Business development by service technicians is often regarded by management as a tactic to be employed to build new business, rather than a differentiating business strategy to impart a superior service experience. Below are 4 questions to ask yourself to determine which approach your organization employs.
When service firms think of business development as a tactic they to tend focus on short-term activities that may achieve immediate gain at the expense of long-term growth. A tactical approach focuses on the question: “How can I get my service technicians to be more assertive in promoting our products and services to our customers?” The downside of the tactical focus is that short term tactical thinking can sometimes lead us to think of how the customer can serve our needs rather than how we can serve the needs of our customer. We may look at the opportunity in terms of “… let’s leverage our customer relationships to win more business.” In addition, a short term, tactical approach may obscure much larger opportunities to truly build a differentiated service offering.
Firms that look at business development by technicians as a differentiating business strategy, look at their relationships with their customers differently. They tend to focus their efforts in ways that better serve the customers’ needs rather than their own. Their thinking changes to “… how can we capitalize on our knowledge and experience to help our customers be better off for having known us? How can we use this approach to serve our customers so well and so uniquely that they would never think of going anywhere else?” This builds more credibility with the customer and leads the service firm to look for strategies that formalize the day-to-day opportunity identification efforts of the technician into an integral component of their service rather than an add-on to it.
This difference in perspective can mean a subtle difference in approach – and a big difference to long-term results. Which perspective guides your firm? Here are four questions you can ask yourself to find out.
1. Is opportunity identification part of our service deliverable?
Let’s go back to the question, “How can we help our customers be better off for having worked with us?” When we take this perspective, we view the act of finding new opportunities not as an “add-on” activity for techs to do “while they are there”, but an integral part of the technician’s expected service deliverable. Their ability to recognize and recommend actions that their customers can take becomes as important as their ability to keep the equipment running in tip-top condition. With this focus on business development as a strategy rather than a tactic, we can start to implement specific tools and processes that formalize this “opportunity identification” role.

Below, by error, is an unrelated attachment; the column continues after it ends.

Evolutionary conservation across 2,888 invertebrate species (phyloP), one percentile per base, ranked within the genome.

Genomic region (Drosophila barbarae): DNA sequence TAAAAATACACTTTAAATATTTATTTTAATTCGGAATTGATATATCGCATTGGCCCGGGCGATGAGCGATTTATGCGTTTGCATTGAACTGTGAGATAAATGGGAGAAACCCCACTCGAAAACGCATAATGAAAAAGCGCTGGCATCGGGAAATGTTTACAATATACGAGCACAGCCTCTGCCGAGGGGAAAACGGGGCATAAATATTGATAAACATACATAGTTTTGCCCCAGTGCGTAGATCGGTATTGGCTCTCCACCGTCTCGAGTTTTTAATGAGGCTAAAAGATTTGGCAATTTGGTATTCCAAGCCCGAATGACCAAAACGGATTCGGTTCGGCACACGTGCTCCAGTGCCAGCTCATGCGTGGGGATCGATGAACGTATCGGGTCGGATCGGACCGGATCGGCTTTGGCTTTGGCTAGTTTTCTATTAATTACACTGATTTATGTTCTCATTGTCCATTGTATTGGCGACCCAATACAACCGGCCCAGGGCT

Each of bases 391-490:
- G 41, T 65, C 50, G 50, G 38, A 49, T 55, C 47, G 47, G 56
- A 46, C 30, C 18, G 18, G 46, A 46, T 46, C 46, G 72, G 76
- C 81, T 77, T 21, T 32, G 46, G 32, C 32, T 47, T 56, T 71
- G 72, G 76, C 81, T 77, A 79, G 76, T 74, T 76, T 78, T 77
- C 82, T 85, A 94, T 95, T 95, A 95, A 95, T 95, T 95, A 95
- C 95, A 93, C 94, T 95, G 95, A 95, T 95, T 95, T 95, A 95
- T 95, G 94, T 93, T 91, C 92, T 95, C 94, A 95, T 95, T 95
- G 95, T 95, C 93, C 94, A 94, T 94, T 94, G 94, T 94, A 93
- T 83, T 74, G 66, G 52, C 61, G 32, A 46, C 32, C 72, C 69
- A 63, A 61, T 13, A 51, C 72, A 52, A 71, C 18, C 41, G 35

2. Do your technicians recognize the valuable service they provide by making recommendations to help their customers be more successful?
Many of the technicians that I have met do not see their role as a salesperson. They tend to leave sales activities to the people with the expense accounts and fancy cars. What these technicians fail to see is that we are not asking them to sell at all. We are asking them to serve. By identifying and speaking with the customer about the actions that the customer can take that will help them improve operational performance, reduce costs, improve tenant satisfaction, etc. is a valuable part of the service.
3. Do your processes support your business development strategy?
There are implications from this approach on the processes used to support business development activities by technicians in the field. Because lead handling becomes just as important as lead generation, the successful firm will have to ensure that they have a failsafe process for handling leads from the field and following up on them in a timely manner.
4. Do you and your technicians have the skills to deliver on the strategy?
Skills development is also an integral part of the strategy. Service technicians will have to become as good at interpersonal skills as they are with their technical ones. Service management will need to be skilled at coaching and in opportunity management. Training on these interpersonal and communication skills will be seen as critical to performance, which in itself will drive improved learning and skills adoption.
These questions and many others are answered in our technician training program called The Proactive Service® Workshop. It has proven to be of great value to organizations of all sizes. Please click here for more information about this program. Let us help you transform your customer’s service experience.
When business development becomes part of the strategy rather than a tactic, our approach focuses on the needs of the customer and how we can profitably satisfy them. And that is what service is all about.
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“All … can see these tactics whereby I conquer,
but what none can see is the strategy out of which victory is evolved.”
– Sun Tzu